Some of the effects-oriented horror is done practically, save for Pennywise’s monster teeth and the abstract woman, but the main issue I have is more in the execution. Loud noises and orchestra stings aside, the use of CG and weird editing drags down maybe a quarter of the scares. The abstract woman could have been done with prosthetics and the monster teeth with puppetry that was possible since the dawn of time. I do not know what it is called, but when Pennywise is charging the camera, it focuses on his face as he moves while the rest of the frame is blurred. It is like this scene from Fight Club or this from Catwoman and it was distracting. The scares would have been better if they saved the stings for after the reveal to let the audience react or take them out completely. Ambient noise and silence can go a long way; just look at It Follows and Silent Hill 2.

The last few issues with the It movie are three individual scenes. All of them are tone-deaf musical interludes that were very out of place. They happen in the midst of darkness, including a rock war after Mike sees Pennywise gnawing on a child’s severed arm, and Bev’s bloody bathroom followed by a clean-up montage. It is strange why these scenes were done this way because they take you right out of the moment. The rock war I can forgive, but the other two did not need to happen.

And now comes the most important question of all: how does Skarsgard compare to Curry’s iconic performance from the mini series? The dueling versions of Pennywise remind me a lot of Heath Ledger and Jarred Leto’s Jokers. Obviously there is only one that is great, but this time around the successor actually succeeds. Like Curry, Skarsgard uses his expressive features to his advantage, making wide toothy grins while bugging out his massive Rami Malik eyes. Unlike Curry he did not have much dialog, but focused more on using his physical presence than anything else. The guy is 6’3” in a giant costume, wearing a ton of make-up, and pulls it off in a way Curry and his legendary charisma could not. Skarsgard is physically scary where his predecessor was emotionally. I hope to see more of him in the future, especially as Pennywise.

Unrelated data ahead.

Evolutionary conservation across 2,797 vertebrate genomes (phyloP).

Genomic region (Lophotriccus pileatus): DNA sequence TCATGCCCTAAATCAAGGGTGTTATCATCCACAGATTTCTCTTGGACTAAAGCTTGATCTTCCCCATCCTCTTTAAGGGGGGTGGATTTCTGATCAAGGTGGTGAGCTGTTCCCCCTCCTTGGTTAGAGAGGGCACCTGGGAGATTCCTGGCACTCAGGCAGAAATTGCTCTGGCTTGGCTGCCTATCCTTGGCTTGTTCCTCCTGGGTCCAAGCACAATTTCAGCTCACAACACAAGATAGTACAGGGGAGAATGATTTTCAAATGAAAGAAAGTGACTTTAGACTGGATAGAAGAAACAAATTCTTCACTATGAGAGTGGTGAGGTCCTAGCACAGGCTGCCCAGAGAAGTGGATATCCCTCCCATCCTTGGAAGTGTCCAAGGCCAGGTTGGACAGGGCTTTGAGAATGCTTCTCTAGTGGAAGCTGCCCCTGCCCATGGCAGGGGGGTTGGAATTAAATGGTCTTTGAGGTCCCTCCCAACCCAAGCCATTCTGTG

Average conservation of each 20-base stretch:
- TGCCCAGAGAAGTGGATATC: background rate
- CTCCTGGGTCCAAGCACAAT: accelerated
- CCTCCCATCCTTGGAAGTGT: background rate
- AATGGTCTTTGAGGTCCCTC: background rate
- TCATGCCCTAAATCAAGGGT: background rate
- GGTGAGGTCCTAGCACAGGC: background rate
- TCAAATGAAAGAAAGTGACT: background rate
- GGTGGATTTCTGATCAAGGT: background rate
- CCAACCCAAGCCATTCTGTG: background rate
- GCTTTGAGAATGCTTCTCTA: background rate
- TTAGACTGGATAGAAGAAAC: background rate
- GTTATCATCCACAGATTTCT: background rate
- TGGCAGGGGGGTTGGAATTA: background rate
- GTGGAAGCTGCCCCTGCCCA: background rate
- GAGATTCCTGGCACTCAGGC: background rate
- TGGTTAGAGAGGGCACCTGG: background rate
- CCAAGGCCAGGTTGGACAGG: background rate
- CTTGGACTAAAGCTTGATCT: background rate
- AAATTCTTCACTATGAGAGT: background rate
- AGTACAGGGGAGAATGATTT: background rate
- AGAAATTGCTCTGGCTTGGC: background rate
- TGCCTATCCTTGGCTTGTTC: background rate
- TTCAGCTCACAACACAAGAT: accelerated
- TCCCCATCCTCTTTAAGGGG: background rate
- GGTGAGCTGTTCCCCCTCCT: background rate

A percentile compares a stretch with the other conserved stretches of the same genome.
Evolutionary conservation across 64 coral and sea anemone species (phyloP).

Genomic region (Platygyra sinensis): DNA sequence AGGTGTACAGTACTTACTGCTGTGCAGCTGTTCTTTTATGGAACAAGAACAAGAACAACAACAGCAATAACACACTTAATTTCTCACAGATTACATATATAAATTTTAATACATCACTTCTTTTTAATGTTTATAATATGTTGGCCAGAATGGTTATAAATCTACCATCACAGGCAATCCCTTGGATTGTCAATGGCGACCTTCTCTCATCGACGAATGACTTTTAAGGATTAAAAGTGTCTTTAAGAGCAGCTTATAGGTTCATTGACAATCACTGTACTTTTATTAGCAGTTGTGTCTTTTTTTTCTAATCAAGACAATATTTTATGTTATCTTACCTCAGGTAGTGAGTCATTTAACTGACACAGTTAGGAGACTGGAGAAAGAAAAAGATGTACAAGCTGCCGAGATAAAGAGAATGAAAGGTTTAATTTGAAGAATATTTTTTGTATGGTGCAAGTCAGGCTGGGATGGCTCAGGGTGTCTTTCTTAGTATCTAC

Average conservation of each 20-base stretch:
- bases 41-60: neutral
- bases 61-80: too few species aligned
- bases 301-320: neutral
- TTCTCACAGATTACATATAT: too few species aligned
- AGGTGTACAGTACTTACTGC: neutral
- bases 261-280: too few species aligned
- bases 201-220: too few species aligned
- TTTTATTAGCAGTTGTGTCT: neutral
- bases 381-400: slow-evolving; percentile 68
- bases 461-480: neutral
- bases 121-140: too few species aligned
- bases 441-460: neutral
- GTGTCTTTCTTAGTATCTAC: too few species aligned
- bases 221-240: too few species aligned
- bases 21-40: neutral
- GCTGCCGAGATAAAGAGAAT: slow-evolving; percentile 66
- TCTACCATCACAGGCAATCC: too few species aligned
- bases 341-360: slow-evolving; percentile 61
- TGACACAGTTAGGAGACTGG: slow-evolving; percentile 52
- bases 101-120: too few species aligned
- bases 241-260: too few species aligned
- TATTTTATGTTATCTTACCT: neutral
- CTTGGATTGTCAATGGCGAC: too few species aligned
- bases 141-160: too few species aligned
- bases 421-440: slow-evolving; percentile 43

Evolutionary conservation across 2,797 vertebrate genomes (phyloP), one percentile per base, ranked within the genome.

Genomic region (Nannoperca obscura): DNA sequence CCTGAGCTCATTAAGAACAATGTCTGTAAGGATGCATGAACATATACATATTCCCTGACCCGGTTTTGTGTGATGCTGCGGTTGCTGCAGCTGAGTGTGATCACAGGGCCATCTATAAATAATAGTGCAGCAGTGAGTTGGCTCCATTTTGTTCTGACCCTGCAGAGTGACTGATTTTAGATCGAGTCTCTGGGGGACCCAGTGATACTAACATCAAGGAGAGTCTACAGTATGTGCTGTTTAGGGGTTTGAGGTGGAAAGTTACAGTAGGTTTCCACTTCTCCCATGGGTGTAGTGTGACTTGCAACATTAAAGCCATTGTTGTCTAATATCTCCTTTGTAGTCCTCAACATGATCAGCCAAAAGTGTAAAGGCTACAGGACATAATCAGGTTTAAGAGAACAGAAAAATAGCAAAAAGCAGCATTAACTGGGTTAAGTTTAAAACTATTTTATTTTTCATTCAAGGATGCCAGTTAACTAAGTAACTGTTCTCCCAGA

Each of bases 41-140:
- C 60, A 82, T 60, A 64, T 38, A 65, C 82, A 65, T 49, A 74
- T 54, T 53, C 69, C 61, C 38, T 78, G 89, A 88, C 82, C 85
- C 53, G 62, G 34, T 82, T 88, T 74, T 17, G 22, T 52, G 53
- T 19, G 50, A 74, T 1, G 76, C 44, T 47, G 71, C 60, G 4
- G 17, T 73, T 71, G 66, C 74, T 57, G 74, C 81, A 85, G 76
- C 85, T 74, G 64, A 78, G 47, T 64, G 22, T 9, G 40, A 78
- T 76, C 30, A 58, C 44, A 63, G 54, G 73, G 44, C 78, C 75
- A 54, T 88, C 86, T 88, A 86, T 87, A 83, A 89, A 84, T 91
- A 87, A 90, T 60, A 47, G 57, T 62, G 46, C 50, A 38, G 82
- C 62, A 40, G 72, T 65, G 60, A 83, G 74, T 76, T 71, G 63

Trying to be better than the It mini series may seem like punching a blind kid, but the remake had a lot to achieve. Other than be good the film needed to be scary and surpass or improve upon Tim Curry’s iconic performance, lest it fail. It is not just an improvement; it is a whole other animal. The chemistry and dialog of the ensemble, the horror-adventure concept, and Skarsgard’s Pennywise make it fun to watch. Honestly, it has been a while since I have felt this way in a movie. I wanted to see where it went and felt invested in the characters. Only once in a while do you get a film like this and Dunkirk in the same year. Regardless of how you feel about horror, go see it immediately.